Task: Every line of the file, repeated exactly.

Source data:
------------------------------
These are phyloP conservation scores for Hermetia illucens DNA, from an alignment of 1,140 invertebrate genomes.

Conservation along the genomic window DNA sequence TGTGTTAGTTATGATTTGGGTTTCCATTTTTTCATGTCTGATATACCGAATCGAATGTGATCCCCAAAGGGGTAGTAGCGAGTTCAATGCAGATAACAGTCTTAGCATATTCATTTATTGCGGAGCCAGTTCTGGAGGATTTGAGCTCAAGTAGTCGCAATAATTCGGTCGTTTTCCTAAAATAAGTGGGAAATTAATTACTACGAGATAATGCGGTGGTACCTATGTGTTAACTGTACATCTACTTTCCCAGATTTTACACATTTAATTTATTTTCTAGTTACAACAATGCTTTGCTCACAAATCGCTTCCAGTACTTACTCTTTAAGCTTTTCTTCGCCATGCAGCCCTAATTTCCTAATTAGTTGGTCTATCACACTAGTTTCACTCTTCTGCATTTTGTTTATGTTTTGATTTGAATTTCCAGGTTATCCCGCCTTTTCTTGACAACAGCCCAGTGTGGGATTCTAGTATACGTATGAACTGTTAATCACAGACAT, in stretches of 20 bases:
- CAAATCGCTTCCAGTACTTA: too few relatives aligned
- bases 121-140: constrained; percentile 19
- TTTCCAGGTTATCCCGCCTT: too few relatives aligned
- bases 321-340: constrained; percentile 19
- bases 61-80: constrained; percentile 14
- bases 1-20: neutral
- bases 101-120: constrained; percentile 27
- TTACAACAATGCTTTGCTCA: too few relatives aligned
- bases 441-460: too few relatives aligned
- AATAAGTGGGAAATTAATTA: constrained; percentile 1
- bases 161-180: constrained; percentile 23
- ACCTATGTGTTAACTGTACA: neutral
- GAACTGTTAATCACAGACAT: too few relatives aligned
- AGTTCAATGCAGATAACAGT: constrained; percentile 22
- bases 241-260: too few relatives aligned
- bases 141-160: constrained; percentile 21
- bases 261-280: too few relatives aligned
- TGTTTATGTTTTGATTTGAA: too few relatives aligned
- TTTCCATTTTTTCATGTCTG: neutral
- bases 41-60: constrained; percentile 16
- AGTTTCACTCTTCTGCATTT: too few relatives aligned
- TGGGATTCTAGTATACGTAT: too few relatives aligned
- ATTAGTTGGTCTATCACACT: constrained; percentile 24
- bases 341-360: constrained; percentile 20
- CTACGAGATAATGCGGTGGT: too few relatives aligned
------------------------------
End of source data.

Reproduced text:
These are phyloP conservation scores for Hermetia illucens DNA, from an alignment of 1,140 invertebrate genomes.

Conservation along the genomic window DNA sequence TGTGTTAGTTATGATTTGGGTTTCCATTTTTTCATGTCTGATATACCGAATCGAATGTGATCCCCAAAGGGGTAGTAGCGAGTTCAATGCAGATAACAGTCTTAGCATATTCATTTATTGCGGAGCCAGTTCTGGAGGATTTGAGCTCAAGTAGTCGCAATAATTCGGTCGTTTTCCTAAAATAAGTGGGAAATTAATTACTACGAGATAATGCGGTGGTACCTATGTGTTAACTGTACATCTACTTTCCCAGATTTTACACATTTAATTTATTTTCTAGTTACAACAATGCTTTGCTCACAAATCGCTTCCAGTACTTACTCTTTAAGCTTTTCTTCGCCATGCAGCCCTAATTTCCTAATTAGTTGGTCTATCACACTAGTTTCACTCTTCTGCATTTTGTTTATGTTTTGATTTGAATTTCCAGGTTATCCCGCCTTTTCTTGACAACAGCCCAGTGTGGGATTCTAGTATACGTATGAACTGTTAATCACAGACAT, in stretches of 20 bases:
- CAAATCGCTTCCAGTACTTA: too few relatives aligned
- bases 121-140: constrained; percentile 19
- TTTCCAGGTTATCCCGCCTT: too few relatives aligned
- bases 321-340: constrained; percentile 19
- bases 61-80: constrained; percentile 14
- bases 1-20: neutral
- bases 101-120: constrained; percentile 27
- TTACAACAATGCTTTGCTCA: too few relatives aligned
- bases 441-460: too few relatives aligned
- AATAAGTGGGAAATTAATTA: constrained; percentile 1
- bases 161-180: constrained; percentile 23
- ACCTATGTGTTAACTGTACA: neutral
- GAACTGTTAATCACAGACAT: too few relatives aligned
- AGTTCAATGCAGATAACAGT: constrained; percentile 22
- bases 241-260: too few relatives aligned
- bases 141-160: constrained; percentile 21
- bases 261-280: too few relatives aligned
- TGTTTATGTTTTGATTTGAA: too few relatives aligned
- TTTCCATTTTTTCATGTCTG: neutral
- bases 41-60: constrained; percentile 16
- AGTTTCACTCTTCTGCATTT: too few relatives aligned
- TGGGATTCTAGTATACGTAT: too few relatives aligned
- ATTAGTTGGTCTATCACACT: constrained; percentile 24
- bases 341-360: constrained; percentile 20
- CTACGAGATAATGCGGTGGT: too few relatives aligned